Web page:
Baking

Summer sweets for our winter pleasure

left to right: two triangular scones, three slices of bread, five blueberry muffins on a clear plate with painted blue flowers
Rhubarb Pecan Scones, Chocolate Chip Zucchini Bread and Blueberry Sour Cream Muffins – July 2021

The beauty and the bane of summer bounty are the kitchen hours required to transform a morning’s abundance into delicious treats.  On blue sky, temperature-perfect days just made for hours of pleasure on my screened porch knitting the 4-Day Fireworks KAL sweater, I joined the women of ages past toiling in summer kitchens.  Admittedly, my experience was far more pleasant as my work time was spent in air conditioned comfort with good tunes coming from surround sound.  Some of the tasty delights will be eaten immediately and some will be stashed in our small deep freeze to be enjoyed on frigid winter days as a talisman against the cold and a sunny reminder that spring will come, even in the North Country.

My Sunday & Monday garden-to-kitchen yield:

  • Blueberry Sour Cream Muffins – two dozen regular-sized and 24 minis using  a recipe shared by Betty D. from Older Mommy Still Yummy
  • 16 Rhubarb Pecan Scones – an annual favorite from Rhubarb Renaissance by Kim Ode 
  • Two loaves of Chocolate Chip Zucchini Bread – courtesy of Mary Ann H. and the St. Ann’s Parish Cookbook, Olmitz, Kansas; and
  • Tsatsiki – The Enchanted Broccoli Forest variety just because we have an abundance of cucumbers and it goes so well with toasted pita bread and Greek seasoned chicken-kabobs.

Bon appétit!

Gardening · Writing

Blueberries after a year & a month of blogging

First Picking – 2021

Inspired by Suleika Jaouad, I started Knit+ Librarian as a Covid survival technique early into our worldwide pandemic quarantine hoping to capture random thoughts and images.  Over the past year and a month, I never gave any thought to what might happen as topics cycled back through my life.  I knew the Knitting and Reading blog posts would stay fresh as there would always be a just-knit sweater or shawl to describe or a new favorite book to review.  But with today’s first picking of blueberries even while reveling in their dusty blue hues, I realized there may be some repetition in the Baking and Gardening categories whether I am describing the last rhubarb crisp of the summer or this season’s blueberries. 

There is a simple beauty in the natural cycles each following one after another, season by season which especially deserve our appreciation in this northern clime where we go from warm days of verdant greens to frigid, frosty whites and grays and back again.  And, I am certainly in good blogging company, as Christina Campbell on The Healthy Knitter shares monthly posts about each full moon and Solène Le Roux at Knit Pause leads meditative knitting retreats focused on nature.  As I celebrate the ebb and flow of the seasons in our garden sans any exotic varieties and filled with plants I can only describe by their common names without knowledge of scientific nomenclature, I will simply enjoy “playing in the dirt” and you may see a similar but never identical new post or photo.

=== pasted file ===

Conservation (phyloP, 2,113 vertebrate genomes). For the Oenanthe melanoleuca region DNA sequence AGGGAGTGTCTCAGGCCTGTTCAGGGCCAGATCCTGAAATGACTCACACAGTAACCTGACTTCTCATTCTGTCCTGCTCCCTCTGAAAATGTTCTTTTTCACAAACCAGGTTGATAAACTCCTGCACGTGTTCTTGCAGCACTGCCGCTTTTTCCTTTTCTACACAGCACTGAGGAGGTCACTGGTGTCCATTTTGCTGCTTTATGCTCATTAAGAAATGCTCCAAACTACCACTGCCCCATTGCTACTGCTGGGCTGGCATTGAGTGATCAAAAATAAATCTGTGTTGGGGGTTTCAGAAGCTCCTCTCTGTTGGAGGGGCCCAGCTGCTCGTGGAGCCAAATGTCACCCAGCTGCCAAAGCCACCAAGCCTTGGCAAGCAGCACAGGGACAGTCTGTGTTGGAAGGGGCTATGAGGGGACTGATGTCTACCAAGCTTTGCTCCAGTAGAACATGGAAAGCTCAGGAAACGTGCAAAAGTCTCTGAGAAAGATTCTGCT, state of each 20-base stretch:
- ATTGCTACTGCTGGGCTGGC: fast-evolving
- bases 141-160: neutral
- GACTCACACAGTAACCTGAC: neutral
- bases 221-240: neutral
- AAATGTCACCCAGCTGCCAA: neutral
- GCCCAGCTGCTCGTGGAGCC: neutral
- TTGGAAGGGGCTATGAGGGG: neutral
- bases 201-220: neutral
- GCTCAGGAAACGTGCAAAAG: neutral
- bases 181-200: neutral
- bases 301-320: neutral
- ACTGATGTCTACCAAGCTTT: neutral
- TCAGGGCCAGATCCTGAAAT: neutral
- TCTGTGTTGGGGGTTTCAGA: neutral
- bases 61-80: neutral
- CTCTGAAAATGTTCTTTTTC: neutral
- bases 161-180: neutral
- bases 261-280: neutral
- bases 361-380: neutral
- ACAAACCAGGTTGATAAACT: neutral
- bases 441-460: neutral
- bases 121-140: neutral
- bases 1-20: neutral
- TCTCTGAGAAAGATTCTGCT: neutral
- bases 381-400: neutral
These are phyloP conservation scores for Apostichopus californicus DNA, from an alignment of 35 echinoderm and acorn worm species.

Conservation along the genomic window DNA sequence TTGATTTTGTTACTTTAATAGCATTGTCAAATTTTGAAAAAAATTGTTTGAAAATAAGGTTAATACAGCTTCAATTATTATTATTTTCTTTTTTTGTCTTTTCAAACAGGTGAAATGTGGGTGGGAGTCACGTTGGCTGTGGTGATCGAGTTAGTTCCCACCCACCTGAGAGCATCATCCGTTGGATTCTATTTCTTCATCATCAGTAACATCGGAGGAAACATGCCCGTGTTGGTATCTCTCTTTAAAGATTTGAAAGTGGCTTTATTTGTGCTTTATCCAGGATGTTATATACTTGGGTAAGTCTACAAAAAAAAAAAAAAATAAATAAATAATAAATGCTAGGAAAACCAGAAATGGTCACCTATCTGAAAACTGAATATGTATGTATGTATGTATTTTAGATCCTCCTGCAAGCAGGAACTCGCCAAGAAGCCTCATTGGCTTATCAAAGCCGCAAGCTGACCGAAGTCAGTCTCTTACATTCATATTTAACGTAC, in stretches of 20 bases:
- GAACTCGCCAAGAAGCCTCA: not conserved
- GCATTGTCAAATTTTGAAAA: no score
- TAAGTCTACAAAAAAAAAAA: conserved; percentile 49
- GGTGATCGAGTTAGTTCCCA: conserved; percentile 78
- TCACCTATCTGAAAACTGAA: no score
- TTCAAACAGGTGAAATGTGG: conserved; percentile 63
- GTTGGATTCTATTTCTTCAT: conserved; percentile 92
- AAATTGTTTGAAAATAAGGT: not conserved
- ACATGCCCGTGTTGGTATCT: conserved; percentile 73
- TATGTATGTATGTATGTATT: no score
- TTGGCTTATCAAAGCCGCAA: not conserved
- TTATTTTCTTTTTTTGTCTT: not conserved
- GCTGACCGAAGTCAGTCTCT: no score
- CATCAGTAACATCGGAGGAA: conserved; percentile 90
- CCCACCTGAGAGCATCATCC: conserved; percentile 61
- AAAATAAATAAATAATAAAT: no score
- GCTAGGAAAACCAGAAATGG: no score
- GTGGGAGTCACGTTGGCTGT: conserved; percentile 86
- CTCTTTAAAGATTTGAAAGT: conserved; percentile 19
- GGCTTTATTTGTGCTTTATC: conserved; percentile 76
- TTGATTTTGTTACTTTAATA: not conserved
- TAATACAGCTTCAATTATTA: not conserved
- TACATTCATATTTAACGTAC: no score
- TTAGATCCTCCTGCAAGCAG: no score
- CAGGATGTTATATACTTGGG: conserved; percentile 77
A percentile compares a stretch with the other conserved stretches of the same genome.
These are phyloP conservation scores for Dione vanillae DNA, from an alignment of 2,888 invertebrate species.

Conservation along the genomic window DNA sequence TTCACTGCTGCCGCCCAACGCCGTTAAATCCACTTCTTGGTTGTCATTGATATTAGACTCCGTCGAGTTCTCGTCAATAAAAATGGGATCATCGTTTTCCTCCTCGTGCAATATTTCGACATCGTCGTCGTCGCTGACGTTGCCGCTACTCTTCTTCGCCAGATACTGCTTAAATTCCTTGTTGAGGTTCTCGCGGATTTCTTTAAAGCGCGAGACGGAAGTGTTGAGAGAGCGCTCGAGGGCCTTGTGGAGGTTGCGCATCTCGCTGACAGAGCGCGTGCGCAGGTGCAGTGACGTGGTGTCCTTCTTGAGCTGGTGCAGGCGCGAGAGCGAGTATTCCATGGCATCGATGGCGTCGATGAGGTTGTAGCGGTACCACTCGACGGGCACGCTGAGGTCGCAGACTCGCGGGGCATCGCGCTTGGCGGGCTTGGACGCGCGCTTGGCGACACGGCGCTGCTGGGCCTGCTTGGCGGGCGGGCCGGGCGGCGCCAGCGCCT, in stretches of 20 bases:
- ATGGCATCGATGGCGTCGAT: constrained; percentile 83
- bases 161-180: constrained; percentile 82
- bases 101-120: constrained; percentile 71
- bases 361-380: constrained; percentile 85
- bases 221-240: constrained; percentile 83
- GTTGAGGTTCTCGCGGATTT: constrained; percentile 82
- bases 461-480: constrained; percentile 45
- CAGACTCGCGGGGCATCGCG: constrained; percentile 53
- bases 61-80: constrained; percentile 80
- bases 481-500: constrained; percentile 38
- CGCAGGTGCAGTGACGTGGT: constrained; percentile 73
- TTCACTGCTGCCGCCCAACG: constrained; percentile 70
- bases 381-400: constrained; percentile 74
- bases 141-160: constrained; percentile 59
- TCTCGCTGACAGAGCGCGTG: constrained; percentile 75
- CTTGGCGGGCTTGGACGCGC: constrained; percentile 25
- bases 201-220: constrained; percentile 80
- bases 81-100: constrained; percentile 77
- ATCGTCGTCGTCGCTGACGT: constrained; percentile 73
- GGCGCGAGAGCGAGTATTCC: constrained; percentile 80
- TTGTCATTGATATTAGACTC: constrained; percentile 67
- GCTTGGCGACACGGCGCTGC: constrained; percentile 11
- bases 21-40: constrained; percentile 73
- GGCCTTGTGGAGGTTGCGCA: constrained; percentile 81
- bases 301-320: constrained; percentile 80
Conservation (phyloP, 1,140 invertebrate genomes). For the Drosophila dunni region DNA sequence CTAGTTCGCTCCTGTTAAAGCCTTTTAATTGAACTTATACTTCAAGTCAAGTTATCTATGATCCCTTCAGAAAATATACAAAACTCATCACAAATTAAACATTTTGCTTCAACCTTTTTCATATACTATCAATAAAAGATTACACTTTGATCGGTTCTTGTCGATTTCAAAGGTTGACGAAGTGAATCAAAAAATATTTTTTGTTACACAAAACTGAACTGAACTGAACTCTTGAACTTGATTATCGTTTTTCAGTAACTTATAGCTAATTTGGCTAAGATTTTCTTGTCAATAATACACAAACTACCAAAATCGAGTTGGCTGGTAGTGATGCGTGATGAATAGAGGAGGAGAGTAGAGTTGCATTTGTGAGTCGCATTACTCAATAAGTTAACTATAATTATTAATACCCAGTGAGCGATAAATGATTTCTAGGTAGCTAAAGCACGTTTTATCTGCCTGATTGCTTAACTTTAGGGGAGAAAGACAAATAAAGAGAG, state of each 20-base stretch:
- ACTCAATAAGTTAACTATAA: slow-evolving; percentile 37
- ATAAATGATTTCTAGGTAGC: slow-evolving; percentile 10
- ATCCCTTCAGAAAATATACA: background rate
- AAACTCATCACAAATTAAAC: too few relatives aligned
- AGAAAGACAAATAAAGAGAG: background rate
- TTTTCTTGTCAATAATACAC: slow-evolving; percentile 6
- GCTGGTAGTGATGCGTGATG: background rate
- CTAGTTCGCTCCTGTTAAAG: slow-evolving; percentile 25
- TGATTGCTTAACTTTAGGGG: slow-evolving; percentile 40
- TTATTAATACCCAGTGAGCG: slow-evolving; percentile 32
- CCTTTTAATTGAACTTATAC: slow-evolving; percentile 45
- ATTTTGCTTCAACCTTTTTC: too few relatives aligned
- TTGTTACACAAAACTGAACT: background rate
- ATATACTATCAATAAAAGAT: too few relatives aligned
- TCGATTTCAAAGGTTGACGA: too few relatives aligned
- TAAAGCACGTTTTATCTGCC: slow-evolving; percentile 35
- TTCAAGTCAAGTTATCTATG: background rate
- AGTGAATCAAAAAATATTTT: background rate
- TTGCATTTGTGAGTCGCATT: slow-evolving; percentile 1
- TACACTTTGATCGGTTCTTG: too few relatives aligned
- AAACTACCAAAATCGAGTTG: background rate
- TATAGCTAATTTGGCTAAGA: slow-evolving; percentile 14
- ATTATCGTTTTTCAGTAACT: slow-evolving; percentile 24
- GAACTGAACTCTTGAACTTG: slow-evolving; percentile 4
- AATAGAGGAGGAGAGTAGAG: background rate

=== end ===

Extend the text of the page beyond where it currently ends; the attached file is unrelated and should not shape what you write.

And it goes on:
Baking · Other items of interest

In the bleak midwinter … solstice sweets

Each year we celebrate the Solstice, acknowledging the shortest day, celebrating a holy darkness, and enjoying a special meal.  In a year where nothing was as it was supposed to be, it felt even more important last night to gather fresh evergreens, bake a sweet treat and claim tradition.  

Needing a recipe that did not require an extra trip to the store since we had already picked up our drive-through, online order, I landed on Easy French Almond Cake from the café sucre farine.  Just as promised in the intro, “Incredibly delicious cake and it’s incredibly easy!”  I did modify it slightly (a baker’s prerogative) as I replaced the orange glaze and sliced almonds garnish with Cafe Delites’s homemade blueberry sauce.  Bon appétit!

In the bleak midwinter, frosty wind made moan,
Earth stood hard as iron, water like a stone;
Snow had fallen, snow on snow, snow on snow,
In the bleak midwinter, long ago.
     Christina Rossetti, 1830-1894

Baking · Gardening

Blueberries – first to last

When we started harvesting blueberries last month, we doubted we would meet the bountiful 24 cups we picked last summer.  But the wonders of the Great Mother never cease to amaze and we have enjoyed 25 cups from our four small bushes.  So delicious have been the muffins, ice cream glazes, and pies (two lemon sour cream and one traditional) with plenty simply nibbled that none were frozen.  While we may regret our greediness in the depth of winter blues, the fresh berries were just too tempting.  Since today’s last picking only yielded enough (0.5 cup) for tomorrow’s Honey Nut Cheerios breakfast, I am repurposing the photo from our first picking.